Dedicated 29+ and 27.5+ (or B+, if you're down) rigs are becoming more and more popular, and for good reason. More tire means more aggressive cornering, better floatation in sand, more traction when you're out of the saddle and scampering up a climb, and smoother than more traditional 2.25" tire widths on narrower rims. There's been a big gravitation toward plus bikes, and a big part of that is the massive increase in rim and tires options. From in-house brands to components specialists, the options are almost endless on rims, rubber and even what you can do with the bike itself. 

But just as exciting as the options are what that plethora of choice has done to the price points. For a long while, even inexpensive plus wheelsets were at or above $1000. For 2017, the options for complete bikes is only a little bit more, and what you get is a whole lot of bike that will be a whole lot of fun. 

Kona went all in on plus, with options on the famed Honzo and Kahuna framesets to choose from. The Honzo is one of the most talked about, trail-shredding bikes around, and armed with that geometry, the guys at Kona went crazy. Perhaps leaning toward that trail pedigree, they developed a BOOST (148 rear hub) spaced rear end and the slack headtube that made the Honzo so fun, tossed on a 120mm travel fork, and dialed in the rest of the geometry to balance the new wheel size and the beloved ride qualities of the original Honzo. Because the actual diameter of B+ is so close to a 29er, the tweaks are really small, and the characteristic carry-over nicely. 

The 2.8" Schwalbe Nobby Nics seem to be the choice, and Kona does tend to err on the side of shred-ready rather than race ready. The Nics are an aggressive tread, a good option for singletrack lovers and riders that rely on a side knob to keep them out of the trees. For other, more weight conscious riders, something like Schwalbe's Rocket Ron in a Liteskin will save few grams, but still offer a predictable and grippy tread.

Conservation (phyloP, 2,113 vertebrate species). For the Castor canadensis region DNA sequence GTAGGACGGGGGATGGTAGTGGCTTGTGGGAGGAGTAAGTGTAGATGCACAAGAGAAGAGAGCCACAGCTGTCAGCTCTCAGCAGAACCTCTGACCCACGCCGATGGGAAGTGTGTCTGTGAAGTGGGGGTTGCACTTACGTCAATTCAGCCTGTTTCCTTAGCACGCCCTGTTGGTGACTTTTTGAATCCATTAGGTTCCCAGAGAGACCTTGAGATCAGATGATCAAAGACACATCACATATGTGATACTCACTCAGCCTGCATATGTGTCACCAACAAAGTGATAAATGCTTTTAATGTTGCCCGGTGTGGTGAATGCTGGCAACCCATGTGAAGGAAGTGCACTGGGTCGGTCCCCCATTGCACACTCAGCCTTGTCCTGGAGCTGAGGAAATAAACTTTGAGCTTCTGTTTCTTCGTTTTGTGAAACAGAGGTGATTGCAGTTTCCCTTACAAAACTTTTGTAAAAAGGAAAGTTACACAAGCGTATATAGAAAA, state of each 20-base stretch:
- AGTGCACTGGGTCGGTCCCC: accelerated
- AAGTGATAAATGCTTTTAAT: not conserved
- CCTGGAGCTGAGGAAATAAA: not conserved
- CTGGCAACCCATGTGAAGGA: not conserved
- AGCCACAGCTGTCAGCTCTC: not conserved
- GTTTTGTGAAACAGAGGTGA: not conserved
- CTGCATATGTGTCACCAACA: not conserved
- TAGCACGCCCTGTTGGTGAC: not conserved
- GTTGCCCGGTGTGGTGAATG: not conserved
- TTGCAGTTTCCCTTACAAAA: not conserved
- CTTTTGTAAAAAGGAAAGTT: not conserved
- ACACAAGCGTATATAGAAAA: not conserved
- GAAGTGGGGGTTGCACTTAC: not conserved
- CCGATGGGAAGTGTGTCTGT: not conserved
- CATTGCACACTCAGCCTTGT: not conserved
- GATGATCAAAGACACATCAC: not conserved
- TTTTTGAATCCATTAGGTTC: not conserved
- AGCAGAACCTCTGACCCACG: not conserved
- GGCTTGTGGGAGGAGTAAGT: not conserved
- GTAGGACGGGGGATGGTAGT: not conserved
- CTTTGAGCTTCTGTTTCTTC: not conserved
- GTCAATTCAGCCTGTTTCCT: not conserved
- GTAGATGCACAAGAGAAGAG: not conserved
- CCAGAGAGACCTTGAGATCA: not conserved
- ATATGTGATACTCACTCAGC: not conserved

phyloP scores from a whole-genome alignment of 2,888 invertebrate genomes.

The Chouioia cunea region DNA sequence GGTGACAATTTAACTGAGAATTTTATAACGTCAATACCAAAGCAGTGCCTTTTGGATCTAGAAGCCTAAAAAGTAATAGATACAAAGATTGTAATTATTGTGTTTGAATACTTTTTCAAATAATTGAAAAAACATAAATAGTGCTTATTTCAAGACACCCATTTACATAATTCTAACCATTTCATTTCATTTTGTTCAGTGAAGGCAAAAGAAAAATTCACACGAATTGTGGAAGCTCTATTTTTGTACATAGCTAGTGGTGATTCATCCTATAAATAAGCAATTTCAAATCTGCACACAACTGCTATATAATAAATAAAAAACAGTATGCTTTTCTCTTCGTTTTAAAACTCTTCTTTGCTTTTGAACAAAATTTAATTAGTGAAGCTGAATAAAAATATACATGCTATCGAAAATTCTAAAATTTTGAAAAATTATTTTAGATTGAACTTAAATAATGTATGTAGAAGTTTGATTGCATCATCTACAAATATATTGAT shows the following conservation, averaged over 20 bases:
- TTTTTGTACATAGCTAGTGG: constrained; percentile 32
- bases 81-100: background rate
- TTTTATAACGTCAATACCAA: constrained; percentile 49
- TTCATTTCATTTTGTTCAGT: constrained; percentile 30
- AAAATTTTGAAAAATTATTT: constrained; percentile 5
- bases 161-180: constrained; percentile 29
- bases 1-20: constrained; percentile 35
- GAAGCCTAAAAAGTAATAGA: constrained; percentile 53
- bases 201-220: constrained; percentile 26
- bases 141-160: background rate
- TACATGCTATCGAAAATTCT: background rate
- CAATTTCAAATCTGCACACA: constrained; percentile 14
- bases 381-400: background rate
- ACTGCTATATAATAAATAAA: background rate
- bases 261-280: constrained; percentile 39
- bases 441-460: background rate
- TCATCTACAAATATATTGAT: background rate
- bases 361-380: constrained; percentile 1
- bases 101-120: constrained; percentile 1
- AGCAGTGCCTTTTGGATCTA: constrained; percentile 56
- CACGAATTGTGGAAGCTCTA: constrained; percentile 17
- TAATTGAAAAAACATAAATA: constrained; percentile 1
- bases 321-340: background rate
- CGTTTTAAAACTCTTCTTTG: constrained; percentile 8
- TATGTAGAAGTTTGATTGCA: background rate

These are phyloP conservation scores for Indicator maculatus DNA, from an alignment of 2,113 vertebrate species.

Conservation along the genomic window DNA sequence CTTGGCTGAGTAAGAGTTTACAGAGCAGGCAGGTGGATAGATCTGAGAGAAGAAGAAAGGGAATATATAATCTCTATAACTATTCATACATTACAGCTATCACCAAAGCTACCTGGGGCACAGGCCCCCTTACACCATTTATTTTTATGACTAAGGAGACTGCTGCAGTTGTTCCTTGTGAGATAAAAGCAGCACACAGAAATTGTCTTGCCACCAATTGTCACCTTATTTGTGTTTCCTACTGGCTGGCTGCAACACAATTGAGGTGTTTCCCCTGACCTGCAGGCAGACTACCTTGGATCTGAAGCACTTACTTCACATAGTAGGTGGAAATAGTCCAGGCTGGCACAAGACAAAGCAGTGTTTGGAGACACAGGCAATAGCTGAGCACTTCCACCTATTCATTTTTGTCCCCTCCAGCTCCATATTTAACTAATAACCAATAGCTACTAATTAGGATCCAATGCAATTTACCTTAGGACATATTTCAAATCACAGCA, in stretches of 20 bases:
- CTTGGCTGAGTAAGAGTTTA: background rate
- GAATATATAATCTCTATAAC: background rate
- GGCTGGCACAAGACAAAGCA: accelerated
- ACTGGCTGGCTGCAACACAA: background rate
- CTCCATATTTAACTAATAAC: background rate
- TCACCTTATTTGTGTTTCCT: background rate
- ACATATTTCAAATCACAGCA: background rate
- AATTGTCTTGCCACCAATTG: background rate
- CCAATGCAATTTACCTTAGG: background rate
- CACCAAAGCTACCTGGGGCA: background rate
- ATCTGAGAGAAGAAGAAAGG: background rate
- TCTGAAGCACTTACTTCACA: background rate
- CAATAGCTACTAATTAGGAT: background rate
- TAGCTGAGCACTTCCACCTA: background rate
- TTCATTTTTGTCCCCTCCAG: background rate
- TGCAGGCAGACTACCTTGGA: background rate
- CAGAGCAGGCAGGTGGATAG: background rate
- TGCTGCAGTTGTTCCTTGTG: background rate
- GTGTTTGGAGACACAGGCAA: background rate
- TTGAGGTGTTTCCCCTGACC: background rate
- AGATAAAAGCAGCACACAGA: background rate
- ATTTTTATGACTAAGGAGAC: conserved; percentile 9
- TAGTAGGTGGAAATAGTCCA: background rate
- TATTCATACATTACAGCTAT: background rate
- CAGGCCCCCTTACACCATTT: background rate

The Big Honzo is a smart mix of SRAM's GX and NX component groups, so it's always going to be 1x11. The stock 30t might be a touch light for West Michigan, but it's a good chance to grab yourself a Wolf Tooth or Absolute Black oval ring in a 32t or 34t. And yes, it comes with a dropper post. Because they're awesome. 

2017 Kona Big Honzo...with a drappah! 

2017 Kona Big Honzo...with a drappah! 

Of course, that 120mm fork might be a bit much for you, and that's where the Kahuna comes roaring into play. The Big Kahuna is asimilar story; take a proven and tested geometry, just tweak it to account for the subtle difference in tires, and then toss that 100mm, race-ready fork on the front to take the worst of the trail off the ride. We've spent some time, and the added volume of a wide tire does help with some vibration reduction, although it's certainly no substitute for true suspension. A shorter travel fork like the 100mm, combined with that 2.8" tire at correct trail pressure (think 9-12psi for a 150 pound rider) and you've got a stable, fast rig that would punch you in the throat. 

The Big Kahuna does come with a 2x10 Deore drivetrain, and there are certainly some people that will drop it pretty quickly to a 1x10. We say go for it, and hey, maybe upgrade to a dropper seat post, because at $1399, it's ready to go off the floor, but what's the fun in that? 

 

One of the very cool things about how Kona went about their plus bikes is how they present and spec the bikes. They don't treat them as some exotic, strange, otherworldly new thing that's foreign. Essentially, the plus bikes in the Kona line-up are just different builds of proven bikes in the Honzo and Kahuna line-up, right there as options next to the Honzo AL/DL or Carbon Trail. They're another choice for another kind of rider, or another kind of ride. There's a lot of credibility in that, and we really dig it. 

 

Comment